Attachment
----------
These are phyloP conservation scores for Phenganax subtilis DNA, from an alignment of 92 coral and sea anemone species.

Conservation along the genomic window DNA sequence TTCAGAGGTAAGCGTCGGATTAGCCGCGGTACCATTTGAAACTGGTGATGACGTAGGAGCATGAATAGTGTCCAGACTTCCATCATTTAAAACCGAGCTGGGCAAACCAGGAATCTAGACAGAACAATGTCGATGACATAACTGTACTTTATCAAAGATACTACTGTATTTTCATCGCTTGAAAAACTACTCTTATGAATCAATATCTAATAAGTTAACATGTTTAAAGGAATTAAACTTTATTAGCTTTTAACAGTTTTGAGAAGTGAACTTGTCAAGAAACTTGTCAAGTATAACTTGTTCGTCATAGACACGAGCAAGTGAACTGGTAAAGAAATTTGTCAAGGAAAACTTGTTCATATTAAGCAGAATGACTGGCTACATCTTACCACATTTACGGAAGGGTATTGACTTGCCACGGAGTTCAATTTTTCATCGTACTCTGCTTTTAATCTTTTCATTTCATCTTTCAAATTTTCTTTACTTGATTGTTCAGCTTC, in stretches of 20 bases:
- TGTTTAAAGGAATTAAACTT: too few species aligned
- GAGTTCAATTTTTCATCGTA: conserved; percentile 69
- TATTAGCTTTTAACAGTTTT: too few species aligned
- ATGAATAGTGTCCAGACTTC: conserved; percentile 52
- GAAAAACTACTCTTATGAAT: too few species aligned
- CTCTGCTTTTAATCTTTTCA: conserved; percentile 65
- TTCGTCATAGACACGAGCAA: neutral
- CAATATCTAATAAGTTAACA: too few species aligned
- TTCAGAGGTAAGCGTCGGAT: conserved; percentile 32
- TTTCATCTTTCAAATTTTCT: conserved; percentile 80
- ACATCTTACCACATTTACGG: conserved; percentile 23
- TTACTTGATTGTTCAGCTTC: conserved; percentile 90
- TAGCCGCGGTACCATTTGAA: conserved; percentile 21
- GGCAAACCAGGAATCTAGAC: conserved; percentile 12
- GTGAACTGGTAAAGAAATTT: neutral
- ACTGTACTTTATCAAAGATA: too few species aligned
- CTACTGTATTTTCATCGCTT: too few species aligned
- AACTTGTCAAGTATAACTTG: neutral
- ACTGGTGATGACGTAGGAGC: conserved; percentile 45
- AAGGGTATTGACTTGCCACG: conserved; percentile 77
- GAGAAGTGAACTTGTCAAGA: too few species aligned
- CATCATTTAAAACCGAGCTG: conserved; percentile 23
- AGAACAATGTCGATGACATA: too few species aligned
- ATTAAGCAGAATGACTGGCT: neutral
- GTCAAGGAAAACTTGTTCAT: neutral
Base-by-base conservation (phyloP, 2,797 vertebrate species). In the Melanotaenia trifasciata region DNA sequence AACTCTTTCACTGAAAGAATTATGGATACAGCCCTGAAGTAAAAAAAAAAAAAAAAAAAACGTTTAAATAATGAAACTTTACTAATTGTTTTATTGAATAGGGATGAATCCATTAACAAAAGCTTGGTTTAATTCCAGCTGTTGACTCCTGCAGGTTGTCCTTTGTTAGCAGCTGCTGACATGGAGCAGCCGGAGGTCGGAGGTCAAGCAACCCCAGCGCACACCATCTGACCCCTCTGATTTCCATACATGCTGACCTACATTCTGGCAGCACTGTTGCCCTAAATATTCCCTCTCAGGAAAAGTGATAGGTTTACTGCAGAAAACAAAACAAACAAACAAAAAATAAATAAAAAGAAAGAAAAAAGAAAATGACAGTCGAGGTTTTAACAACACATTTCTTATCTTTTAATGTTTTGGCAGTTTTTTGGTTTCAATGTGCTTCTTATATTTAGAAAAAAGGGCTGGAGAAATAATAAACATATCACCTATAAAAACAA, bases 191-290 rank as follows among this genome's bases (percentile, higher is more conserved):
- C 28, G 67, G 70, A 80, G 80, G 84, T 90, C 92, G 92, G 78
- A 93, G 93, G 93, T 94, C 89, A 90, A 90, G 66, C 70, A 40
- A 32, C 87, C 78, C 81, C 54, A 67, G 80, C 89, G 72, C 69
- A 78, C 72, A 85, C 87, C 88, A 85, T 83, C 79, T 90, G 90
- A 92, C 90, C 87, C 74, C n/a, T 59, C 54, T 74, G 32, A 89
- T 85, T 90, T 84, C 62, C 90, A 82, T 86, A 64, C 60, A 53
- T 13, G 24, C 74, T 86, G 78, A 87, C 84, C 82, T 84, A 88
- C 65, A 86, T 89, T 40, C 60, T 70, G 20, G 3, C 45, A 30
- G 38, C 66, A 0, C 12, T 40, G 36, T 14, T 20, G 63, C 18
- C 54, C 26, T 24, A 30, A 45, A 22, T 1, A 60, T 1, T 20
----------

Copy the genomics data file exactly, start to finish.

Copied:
These are phyloP conservation scores for Phenganax subtilis DNA, from an alignment of 92 coral and sea anemone species.

Conservation along the genomic window DNA sequence TTCAGAGGTAAGCGTCGGATTAGCCGCGGTACCATTTGAAACTGGTGATGACGTAGGAGCATGAATAGTGTCCAGACTTCCATCATTTAAAACCGAGCTGGGCAAACCAGGAATCTAGACAGAACAATGTCGATGACATAACTGTACTTTATCAAAGATACTACTGTATTTTCATCGCTTGAAAAACTACTCTTATGAATCAATATCTAATAAGTTAACATGTTTAAAGGAATTAAACTTTATTAGCTTTTAACAGTTTTGAGAAGTGAACTTGTCAAGAAACTTGTCAAGTATAACTTGTTCGTCATAGACACGAGCAAGTGAACTGGTAAAGAAATTTGTCAAGGAAAACTTGTTCATATTAAGCAGAATGACTGGCTACATCTTACCACATTTACGGAAGGGTATTGACTTGCCACGGAGTTCAATTTTTCATCGTACTCTGCTTTTAATCTTTTCATTTCATCTTTCAAATTTTCTTTACTTGATTGTTCAGCTTC, in stretches of 20 bases:
- TGTTTAAAGGAATTAAACTT: too few species aligned
- GAGTTCAATTTTTCATCGTA: conserved; percentile 69
- TATTAGCTTTTAACAGTTTT: too few species aligned
- ATGAATAGTGTCCAGACTTC: conserved; percentile 52
- GAAAAACTACTCTTATGAAT: too few species aligned
- CTCTGCTTTTAATCTTTTCA: conserved; percentile 65
- TTCGTCATAGACACGAGCAA: neutral
- CAATATCTAATAAGTTAACA: too few species aligned
- TTCAGAGGTAAGCGTCGGAT: conserved; percentile 32
- TTTCATCTTTCAAATTTTCT: conserved; percentile 80
- ACATCTTACCACATTTACGG: conserved; percentile 23
- TTACTTGATTGTTCAGCTTC: conserved; percentile 90
- TAGCCGCGGTACCATTTGAA: conserved; percentile 21
- GGCAAACCAGGAATCTAGAC: conserved; percentile 12
- GTGAACTGGTAAAGAAATTT: neutral
- ACTGTACTTTATCAAAGATA: too few species aligned
- CTACTGTATTTTCATCGCTT: too few species aligned
- AACTTGTCAAGTATAACTTG: neutral
- ACTGGTGATGACGTAGGAGC: conserved; percentile 45
- AAGGGTATTGACTTGCCACG: conserved; percentile 77
- GAGAAGTGAACTTGTCAAGA: too few species aligned
- CATCATTTAAAACCGAGCTG: conserved; percentile 23
- AGAACAATGTCGATGACATA: too few species aligned
- ATTAAGCAGAATGACTGGCT: neutral
- GTCAAGGAAAACTTGTTCAT: neutral
Base-by-base conservation (phyloP, 2,797 vertebrate species). In the Melanotaenia trifasciata region DNA sequence AACTCTTTCACTGAAAGAATTATGGATACAGCCCTGAAGTAAAAAAAAAAAAAAAAAAAACGTTTAAATAATGAAACTTTACTAATTGTTTTATTGAATAGGGATGAATCCATTAACAAAAGCTTGGTTTAATTCCAGCTGTTGACTCCTGCAGGTTGTCCTTTGTTAGCAGCTGCTGACATGGAGCAGCCGGAGGTCGGAGGTCAAGCAACCCCAGCGCACACCATCTGACCCCTCTGATTTCCATACATGCTGACCTACATTCTGGCAGCACTGTTGCCCTAAATATTCCCTCTCAGGAAAAGTGATAGGTTTACTGCAGAAAACAAAACAAACAAACAAAAAATAAATAAAAAGAAAGAAAAAAGAAAATGACAGTCGAGGTTTTAACAACACATTTCTTATCTTTTAATGTTTTGGCAGTTTTTTGGTTTCAATGTGCTTCTTATATTTAGAAAAAAGGGCTGGAGAAATAATAAACATATCACCTATAAAAACAA, bases 191-290 rank as follows among this genome's bases (percentile, higher is more conserved):
- C 28, G 67, G 70, A 80, G 80, G 84, T 90, C 92, G 92, G 78
- A 93, G 93, G 93, T 94, C 89, A 90, A 90, G 66, C 70, A 40
- A 32, C 87, C 78, C 81, C 54, A 67, G 80, C 89, G 72, C 69
- A 78, C 72, A 85, C 87, C 88, A 85, T 83, C 79, T 90, G 90
- A 92, C 90, C 87, C 74, C n/a, T 59, C 54, T 74, G 32, A 89
- T 85, T 90, T 84, C 62, C 90, A 82, T 86, A 64, C 60, A 53
- T 13, G 24, C 74, T 86, G 78, A 87, C 84, C 82, T 84, A 88
- C 65, A 86, T 89, T 40, C 60, T 70, G 20, G 3, C 45, A 30
- G 38, C 66, A 0, C 12, T 40, G 36, T 14, T 20, G 63, C 18
- C 54, C 26, T 24, A 30, A 45, A 22, T 1, A 60, T 1, T 20